Tech Solutions for Low-Tech Situations

Overview

For educators with limited access to resources, attempting to incorporate technology can be daunting:
  • What sorts of technology options exist for educators in low-tech contexts?
  • What are the “best practices” in using various technologies to promote language practice, interaction, communication, and collaboration among language learners?
  • What criteria might an educator use to determine which technologies are likely to have the biggest impact in a specific context?  
This workshop will present a wide range of technologies, including
  • manipulables
  • talking books and talking pens
  • mobile phones
  • low-cost computers and desktops with little or no internet access
Participants will learn and practice simple, effective ways to use a variety of options offering print, audio and video to focus on listening, speaking, reading, and writing.  Participants will also learn about sources of free digital materials and how some teachers are constructing their own projectors, whiteboards, and smartboards from everyday materials.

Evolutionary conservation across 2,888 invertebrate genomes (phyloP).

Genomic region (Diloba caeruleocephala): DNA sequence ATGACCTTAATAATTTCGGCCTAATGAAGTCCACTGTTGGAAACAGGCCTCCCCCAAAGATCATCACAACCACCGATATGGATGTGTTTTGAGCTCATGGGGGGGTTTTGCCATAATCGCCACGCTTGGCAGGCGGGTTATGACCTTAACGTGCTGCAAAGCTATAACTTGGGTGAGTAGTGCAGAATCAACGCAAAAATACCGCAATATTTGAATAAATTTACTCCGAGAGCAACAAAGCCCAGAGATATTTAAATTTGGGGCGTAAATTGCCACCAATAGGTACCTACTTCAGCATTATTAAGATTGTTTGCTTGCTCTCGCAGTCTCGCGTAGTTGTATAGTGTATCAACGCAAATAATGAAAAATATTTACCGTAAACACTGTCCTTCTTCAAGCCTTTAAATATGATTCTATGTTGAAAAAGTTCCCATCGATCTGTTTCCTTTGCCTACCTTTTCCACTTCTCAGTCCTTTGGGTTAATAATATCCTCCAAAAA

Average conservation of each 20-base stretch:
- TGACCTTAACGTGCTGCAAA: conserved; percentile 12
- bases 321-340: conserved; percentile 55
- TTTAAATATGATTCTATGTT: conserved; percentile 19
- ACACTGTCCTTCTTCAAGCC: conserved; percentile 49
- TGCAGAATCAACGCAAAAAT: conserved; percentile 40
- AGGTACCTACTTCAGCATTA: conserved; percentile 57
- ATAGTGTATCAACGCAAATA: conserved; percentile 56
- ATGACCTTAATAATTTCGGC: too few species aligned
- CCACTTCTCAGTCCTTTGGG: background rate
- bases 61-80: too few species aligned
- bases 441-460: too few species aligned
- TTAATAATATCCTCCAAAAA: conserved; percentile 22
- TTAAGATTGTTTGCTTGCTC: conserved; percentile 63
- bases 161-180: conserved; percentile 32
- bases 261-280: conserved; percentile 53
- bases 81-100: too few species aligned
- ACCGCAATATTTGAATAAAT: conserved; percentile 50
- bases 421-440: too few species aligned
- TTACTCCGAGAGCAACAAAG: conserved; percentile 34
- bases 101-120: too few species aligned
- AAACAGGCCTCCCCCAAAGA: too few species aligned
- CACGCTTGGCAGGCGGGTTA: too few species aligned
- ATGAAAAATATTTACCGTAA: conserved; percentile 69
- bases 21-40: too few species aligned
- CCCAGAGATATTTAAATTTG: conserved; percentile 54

Workshop Outcomes

  • Familiarity with a range of technologies for those with limited access to resources
  • Experience and confidence in using specific technologies 
  • Expertise in designing activities to achieve specific pedagogical objectives
  • Ability to identify criteria involved in selecting technologies for a specific context (and/or budget)
  • Knowledge of how to continue identifying low-tech solutions tailored for individual needs and contexts after the completion of the workshop

About Workshop Leader

Karen Price, a former lecturer at the Harvard Graduate School of Education and director of the ESL teacher-training program at Harvard University, has authored more than 20 articles and textbook chapters, and won grants from sources such as Apple, IBM, and the Exxon Educational Foundation. She has consulted on projects for entities including the US State Department, Microsoft, Annenberg, USAID, AmidEast, Fulbright, and Kodak, and won awards for the development of early prototypes of technology now commonly used, such as lexical searching of audio and video. She has conducted workshops and given keynotes in Singapore, Jamaica, Egypt, Japan, France, Venezuela, the UAE, the People’s Republic of China and the Republic of China. She is presently one of three external technology advisors for the Museum of Fine Arts in Boston and a lecturer at Boston University’s Graduate School of Education, teaching courses addressing issues in second language acquisition and computer-assisted language learning.